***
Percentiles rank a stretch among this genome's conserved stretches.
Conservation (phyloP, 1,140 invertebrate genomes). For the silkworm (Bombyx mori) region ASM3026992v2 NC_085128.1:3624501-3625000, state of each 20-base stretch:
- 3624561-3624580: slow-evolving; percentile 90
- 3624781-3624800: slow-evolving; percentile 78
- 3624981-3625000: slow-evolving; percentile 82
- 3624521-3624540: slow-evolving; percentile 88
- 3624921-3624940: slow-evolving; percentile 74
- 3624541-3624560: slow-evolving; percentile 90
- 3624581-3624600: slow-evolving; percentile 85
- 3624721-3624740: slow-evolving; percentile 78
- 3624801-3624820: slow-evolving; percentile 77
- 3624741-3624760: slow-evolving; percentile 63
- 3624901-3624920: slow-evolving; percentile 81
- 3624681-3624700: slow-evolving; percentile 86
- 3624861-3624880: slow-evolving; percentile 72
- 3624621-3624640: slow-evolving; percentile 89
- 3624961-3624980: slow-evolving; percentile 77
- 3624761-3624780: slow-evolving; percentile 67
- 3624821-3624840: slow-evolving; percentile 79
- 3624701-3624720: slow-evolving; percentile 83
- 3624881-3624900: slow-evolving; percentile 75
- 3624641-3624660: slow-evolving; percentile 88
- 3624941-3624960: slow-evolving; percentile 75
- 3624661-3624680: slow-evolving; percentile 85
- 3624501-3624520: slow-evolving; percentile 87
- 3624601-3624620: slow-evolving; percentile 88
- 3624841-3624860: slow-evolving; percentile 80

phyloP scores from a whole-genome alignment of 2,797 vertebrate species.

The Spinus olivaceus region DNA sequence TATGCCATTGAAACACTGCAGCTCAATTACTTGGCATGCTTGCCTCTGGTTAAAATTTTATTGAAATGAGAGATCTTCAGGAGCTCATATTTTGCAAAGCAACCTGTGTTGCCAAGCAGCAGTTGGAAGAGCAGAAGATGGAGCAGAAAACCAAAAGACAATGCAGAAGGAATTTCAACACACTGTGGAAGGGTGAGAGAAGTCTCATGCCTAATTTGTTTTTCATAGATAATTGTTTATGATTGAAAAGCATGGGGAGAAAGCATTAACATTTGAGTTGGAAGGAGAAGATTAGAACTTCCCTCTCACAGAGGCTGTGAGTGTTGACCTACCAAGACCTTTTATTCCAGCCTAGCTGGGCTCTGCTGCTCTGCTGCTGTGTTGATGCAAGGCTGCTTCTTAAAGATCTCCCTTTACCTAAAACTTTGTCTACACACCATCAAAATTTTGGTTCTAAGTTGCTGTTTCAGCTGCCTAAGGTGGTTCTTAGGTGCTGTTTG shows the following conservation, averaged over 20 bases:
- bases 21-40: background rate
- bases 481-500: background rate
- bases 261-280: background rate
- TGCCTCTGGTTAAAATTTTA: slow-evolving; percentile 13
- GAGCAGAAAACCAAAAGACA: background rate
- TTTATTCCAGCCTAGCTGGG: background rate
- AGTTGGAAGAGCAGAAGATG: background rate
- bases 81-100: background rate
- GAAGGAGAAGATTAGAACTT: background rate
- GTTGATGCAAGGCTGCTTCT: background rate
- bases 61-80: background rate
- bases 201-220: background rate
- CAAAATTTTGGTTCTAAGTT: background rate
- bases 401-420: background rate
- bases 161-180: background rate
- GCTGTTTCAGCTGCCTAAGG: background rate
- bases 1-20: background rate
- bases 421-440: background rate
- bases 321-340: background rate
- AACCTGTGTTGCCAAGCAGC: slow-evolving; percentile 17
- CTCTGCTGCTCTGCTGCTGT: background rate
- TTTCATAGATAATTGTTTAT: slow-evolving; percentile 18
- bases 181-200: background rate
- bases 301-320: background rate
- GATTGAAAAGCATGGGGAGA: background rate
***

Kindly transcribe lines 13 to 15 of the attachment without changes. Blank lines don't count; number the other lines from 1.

- 3624901-3624920: slow-evolving; percentile 81
- 3624681-3624700: slow-evolving; percentile 86
- 3624861-3624880: slow-evolving; percentile 72